Crawford W. Long Medical Museum - Jefferson, GA
N 34° 07.087 W 083° 34.383
17S E 262683 N 3778242
Quick Description: Jefferson was the location of the first use of ether during surgery by Crawford W. Long. The museum is dedicated to his life and work.
Location: Georgia, United States
Date Posted: 1/15/2007 8:21:12 AM
Waymark Code: WM14W5
Dr. Crawford W. Long was the physician who, on March 30, 1842, first used ether for surgical anesthesia. Born in Danielsville, Georgia on November 1, 1815, Long entered the University of Georgia, then known as Franklin College at the age of 14. Upon graduating five years later, he apprenticed under Dr. Grant of Jefferson, Georgia, before leaving Georgia to attend the Medical Department of Transylvania University and the University of Pennsylvania Medical School. It was here that he received his surgical training. Following one year’s internship in New York City, Crawford W. Long returned to Jefferson and purchased the practice of his former mentor, Dr. Grant.
Dr. Long was a young bachelor of 27 when he noticed that participants under the recreational use of ether felt no pain from injuries received during their “frolics.” He reached the conclusion that ether could make surgery painless. The opportunity to test his theory came when James Venable requested that Dr. Long remove a cyst from his neck. Three witnesses reported that, on March 30, 1842, the operation was successful and Venable felt no pain.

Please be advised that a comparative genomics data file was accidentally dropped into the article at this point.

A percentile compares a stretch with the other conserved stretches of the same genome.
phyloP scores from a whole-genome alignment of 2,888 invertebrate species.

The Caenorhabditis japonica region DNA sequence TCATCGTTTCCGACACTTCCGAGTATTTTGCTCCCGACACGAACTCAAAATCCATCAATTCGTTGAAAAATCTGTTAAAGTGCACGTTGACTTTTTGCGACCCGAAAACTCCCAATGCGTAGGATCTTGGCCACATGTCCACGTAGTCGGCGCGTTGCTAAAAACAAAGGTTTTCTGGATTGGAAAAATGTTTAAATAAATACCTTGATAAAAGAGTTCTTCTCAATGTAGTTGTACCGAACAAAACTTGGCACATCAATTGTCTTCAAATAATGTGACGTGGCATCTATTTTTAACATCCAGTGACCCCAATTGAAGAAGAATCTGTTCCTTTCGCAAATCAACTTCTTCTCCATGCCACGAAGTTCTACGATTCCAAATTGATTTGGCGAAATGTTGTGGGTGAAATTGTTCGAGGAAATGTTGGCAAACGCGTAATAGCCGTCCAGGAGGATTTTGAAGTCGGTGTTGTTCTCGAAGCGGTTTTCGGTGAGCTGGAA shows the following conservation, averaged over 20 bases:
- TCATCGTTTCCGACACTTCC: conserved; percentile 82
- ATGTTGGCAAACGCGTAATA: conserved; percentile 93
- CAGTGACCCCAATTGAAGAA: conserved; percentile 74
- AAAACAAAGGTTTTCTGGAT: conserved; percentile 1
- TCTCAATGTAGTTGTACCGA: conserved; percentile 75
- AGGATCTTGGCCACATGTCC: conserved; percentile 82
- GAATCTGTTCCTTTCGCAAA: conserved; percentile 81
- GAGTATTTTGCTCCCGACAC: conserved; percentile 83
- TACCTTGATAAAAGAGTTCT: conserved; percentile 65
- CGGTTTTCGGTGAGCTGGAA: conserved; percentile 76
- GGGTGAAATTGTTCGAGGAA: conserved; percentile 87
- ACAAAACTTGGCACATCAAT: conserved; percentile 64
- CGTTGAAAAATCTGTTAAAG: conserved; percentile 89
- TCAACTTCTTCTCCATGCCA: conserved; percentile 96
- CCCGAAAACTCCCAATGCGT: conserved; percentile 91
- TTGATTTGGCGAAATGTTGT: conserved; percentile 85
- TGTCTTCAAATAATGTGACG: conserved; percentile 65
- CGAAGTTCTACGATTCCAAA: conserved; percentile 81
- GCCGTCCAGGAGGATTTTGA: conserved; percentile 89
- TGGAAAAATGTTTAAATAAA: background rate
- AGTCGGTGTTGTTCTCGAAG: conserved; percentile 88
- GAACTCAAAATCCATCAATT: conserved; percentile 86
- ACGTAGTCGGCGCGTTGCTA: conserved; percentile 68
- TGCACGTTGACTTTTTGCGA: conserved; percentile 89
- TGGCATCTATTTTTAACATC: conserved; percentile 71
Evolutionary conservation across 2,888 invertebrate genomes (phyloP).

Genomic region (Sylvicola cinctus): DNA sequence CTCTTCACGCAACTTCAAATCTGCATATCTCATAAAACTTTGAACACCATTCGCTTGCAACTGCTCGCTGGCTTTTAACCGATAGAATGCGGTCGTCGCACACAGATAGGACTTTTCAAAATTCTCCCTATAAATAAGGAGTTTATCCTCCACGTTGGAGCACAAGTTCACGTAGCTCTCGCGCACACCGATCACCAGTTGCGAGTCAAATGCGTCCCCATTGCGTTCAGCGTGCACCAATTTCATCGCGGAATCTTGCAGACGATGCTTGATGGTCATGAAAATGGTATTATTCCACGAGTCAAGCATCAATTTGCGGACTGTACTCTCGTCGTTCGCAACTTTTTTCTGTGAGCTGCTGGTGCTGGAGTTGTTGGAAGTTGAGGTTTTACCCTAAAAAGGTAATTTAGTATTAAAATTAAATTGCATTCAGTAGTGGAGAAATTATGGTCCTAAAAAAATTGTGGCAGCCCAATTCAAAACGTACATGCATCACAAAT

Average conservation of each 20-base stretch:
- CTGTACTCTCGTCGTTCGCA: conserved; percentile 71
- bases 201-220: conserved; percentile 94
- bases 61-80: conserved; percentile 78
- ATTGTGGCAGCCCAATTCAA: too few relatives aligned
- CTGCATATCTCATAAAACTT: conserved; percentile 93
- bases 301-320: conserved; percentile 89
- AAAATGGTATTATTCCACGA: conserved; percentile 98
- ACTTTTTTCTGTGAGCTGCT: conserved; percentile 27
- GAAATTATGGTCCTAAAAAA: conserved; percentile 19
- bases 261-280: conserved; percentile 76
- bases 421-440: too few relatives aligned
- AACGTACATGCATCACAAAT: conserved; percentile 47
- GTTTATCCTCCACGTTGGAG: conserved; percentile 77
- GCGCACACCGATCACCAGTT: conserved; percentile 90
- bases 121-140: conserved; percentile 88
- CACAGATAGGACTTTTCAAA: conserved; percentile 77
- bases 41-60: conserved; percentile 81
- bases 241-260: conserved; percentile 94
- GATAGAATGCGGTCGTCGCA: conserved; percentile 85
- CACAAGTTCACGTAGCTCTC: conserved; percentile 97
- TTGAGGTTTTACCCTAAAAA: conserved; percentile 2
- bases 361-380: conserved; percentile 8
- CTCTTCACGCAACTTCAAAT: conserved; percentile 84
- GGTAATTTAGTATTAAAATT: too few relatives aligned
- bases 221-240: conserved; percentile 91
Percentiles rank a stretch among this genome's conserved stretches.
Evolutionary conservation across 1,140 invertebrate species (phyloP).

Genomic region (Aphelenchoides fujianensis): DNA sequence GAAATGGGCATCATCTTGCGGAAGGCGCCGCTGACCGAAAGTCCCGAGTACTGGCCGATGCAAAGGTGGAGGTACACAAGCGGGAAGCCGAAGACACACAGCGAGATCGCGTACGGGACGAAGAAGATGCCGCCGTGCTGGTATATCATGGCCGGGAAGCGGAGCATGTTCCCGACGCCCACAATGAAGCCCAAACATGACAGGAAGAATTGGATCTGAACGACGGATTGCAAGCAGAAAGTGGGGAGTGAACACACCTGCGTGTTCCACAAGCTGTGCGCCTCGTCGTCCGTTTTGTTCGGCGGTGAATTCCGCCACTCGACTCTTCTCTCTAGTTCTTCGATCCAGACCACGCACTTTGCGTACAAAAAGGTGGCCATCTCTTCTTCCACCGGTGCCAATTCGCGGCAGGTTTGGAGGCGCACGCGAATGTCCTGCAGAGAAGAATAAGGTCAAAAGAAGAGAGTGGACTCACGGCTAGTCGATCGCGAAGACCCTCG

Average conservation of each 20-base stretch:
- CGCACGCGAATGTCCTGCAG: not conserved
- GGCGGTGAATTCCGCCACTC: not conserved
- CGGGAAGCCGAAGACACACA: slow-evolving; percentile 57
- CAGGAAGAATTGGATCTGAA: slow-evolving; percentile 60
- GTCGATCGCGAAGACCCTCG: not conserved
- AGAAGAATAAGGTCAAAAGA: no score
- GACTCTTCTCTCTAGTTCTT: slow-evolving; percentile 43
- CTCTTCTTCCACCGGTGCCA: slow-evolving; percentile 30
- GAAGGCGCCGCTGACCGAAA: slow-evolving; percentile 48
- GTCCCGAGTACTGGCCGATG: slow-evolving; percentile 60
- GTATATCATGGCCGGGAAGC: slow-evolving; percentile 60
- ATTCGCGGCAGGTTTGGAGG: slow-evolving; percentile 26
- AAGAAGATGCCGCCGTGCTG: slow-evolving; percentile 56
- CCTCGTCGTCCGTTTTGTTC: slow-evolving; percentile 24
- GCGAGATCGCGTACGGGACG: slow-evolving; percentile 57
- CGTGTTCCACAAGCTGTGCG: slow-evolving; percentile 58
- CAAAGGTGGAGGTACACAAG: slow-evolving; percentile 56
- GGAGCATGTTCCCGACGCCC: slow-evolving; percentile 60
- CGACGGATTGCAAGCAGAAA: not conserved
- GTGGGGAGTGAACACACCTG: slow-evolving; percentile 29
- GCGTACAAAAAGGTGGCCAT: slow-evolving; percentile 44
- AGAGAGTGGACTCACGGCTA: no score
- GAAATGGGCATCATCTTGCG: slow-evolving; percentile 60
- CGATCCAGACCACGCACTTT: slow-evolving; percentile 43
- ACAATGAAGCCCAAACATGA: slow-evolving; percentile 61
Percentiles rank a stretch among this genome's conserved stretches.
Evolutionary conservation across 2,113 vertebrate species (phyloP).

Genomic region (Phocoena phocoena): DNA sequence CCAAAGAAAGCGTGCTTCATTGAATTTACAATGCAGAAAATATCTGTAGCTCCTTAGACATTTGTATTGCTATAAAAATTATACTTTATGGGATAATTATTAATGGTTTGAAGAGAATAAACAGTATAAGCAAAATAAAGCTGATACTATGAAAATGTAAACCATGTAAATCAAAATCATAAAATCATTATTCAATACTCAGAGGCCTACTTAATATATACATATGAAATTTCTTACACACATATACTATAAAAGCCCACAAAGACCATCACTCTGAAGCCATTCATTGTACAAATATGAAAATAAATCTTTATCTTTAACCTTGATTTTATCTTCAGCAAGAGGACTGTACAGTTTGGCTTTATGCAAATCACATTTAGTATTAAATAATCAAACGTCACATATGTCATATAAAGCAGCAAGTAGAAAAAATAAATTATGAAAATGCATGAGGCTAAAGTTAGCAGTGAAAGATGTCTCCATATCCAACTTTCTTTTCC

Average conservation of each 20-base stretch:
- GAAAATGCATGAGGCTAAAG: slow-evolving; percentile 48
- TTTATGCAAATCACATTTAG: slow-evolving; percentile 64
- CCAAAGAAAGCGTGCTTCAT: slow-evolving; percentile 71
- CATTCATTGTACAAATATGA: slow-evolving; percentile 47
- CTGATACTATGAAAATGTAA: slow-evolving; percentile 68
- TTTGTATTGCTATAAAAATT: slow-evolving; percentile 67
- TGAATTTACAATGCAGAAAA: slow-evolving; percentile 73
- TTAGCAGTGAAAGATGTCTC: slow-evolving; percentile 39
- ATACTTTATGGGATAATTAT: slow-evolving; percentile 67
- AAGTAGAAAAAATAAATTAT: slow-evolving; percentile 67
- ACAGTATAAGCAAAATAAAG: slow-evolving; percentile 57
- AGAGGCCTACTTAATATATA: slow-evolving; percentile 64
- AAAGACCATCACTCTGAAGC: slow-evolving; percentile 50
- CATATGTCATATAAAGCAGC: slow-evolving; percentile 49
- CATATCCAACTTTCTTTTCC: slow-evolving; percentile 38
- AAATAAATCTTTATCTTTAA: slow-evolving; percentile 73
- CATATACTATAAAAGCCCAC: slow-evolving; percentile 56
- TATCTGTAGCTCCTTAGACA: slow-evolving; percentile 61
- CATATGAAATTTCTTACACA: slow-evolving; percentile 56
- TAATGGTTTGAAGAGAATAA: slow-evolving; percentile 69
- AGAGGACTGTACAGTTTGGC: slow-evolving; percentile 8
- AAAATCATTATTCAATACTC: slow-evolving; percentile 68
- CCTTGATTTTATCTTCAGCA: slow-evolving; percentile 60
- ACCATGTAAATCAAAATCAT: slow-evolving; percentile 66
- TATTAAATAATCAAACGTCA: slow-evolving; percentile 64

Personal artifacts and documents highlighting the life of Dr. Long, as well as early anesthesia equipment are displayed in the Medical Museum. The antebellum Pendergrass Store Building houses a recreated 1840s doctor’s office and apothecary shop. Exhibits on making medicine focus on the obstacles the early country doctor was forced to overcome.
The Pendergrass Store Building also include a replica of a 19th century General Store and serves as the performance area for Museum programs such as storytelling, live music, craft and historical demonstrations. A display of ledgers and daybooks from the original store offers visitors a unique view into the life of the 19th century citizen.
Take a stroll in the Knot Garden to learn the culinary and medicinal uses of the herbs and plants growing there. And no visit would be complete without a peek into The Mulberry Tree, the museum’s educational store. The Mulberry Tree carries works by local artisans, books and objects to enhance the museum's mission and programs, herbal products, and educational items.